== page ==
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  • 1.
    Ferrer Coll, Javier
    et al.
    University of Gävle, Faculty of Engineering and Sustainable Development, Department of Electronics, Mathematics and Natural Sciences, Electronics.
    Chilo, José
    University of Gävle, Faculty of Engineering and Sustainable Development, Department of Electronics, Mathematics and Natural Sciences, Electronics.
    Slimane, Ben
    KTH.
    Radio-Frequency Electromagnetic Characterization in Factory Infrastructures2012In: IEEE transactions on electromagnetic compatibility (Print), ISSN 0018-9375, E-ISSN 1558-187X, Vol. 54, no 3, p. 708-711Article, review/survey (Refereed)
    Abstract [en]

    In recent years, industrial wireless applications have emerged rapidly. The use of short-range radio communication systems in factories increases the flexibility in industrial processes by reducing the use of cables. However, the technological challenges involved in wireless communication in industrial environments are not trivial; they result in disadvantages with respect to reliability and security because of electromagnetic interference. To gain an understanding of the performance limits of these wireless applications, knowing the characteristics of these environments is essential. In this approach, amplitude probability distribution and rms delay spread measurements have been used to perform electromagnetic site surveys in three factory automation infrastructures.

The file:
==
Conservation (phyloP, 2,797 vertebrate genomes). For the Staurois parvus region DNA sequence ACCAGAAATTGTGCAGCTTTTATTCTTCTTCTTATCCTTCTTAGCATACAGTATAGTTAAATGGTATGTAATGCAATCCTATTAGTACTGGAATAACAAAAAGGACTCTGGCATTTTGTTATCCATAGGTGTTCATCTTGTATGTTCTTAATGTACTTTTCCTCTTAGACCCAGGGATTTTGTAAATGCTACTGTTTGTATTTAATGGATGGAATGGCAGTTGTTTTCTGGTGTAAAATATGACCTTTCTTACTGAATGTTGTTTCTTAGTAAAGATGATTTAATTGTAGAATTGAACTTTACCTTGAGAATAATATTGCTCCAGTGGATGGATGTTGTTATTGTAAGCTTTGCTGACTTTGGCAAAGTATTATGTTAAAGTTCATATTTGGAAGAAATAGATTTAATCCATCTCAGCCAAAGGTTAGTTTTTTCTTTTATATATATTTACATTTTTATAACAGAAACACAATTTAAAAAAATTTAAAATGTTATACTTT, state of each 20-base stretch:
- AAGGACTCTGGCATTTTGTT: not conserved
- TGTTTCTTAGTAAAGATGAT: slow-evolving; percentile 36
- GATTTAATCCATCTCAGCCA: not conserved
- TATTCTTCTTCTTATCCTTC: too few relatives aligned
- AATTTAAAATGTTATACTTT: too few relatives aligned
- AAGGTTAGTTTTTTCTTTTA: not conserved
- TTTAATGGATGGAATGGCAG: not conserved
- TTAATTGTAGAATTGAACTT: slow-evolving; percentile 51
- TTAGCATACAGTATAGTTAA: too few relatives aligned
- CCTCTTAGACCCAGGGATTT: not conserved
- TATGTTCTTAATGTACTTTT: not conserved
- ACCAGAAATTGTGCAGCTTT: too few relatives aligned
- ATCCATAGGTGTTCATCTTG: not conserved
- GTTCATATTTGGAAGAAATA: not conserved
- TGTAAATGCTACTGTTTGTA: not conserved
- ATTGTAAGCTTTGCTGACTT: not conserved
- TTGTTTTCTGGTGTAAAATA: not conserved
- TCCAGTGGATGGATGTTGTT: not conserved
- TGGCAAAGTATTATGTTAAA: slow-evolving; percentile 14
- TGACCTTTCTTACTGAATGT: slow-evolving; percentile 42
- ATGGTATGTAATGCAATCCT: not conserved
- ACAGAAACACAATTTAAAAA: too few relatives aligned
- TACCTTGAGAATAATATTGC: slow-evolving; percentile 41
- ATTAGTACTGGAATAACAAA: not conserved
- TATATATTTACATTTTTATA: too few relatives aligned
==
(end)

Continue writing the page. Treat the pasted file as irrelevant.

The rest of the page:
• 2.
    Stenumgaard, Peter
    University of Gävle, Department of Technology and Built Environment, Ämnesavdelningen för elektronik. The Swedish Defence Research Agency (FOI), Linköping, Sweden .
    On radiated emission limits for pulsed interference to protect modern digital wireless communication systems2007In: IEEE transactions on electromagnetic compatibility (Print), ISSN 0018-9375, E-ISSN 1558-187X, Vol. 49, no 4, p. 931-936Article in journal (Refereed)
    Abstract [en]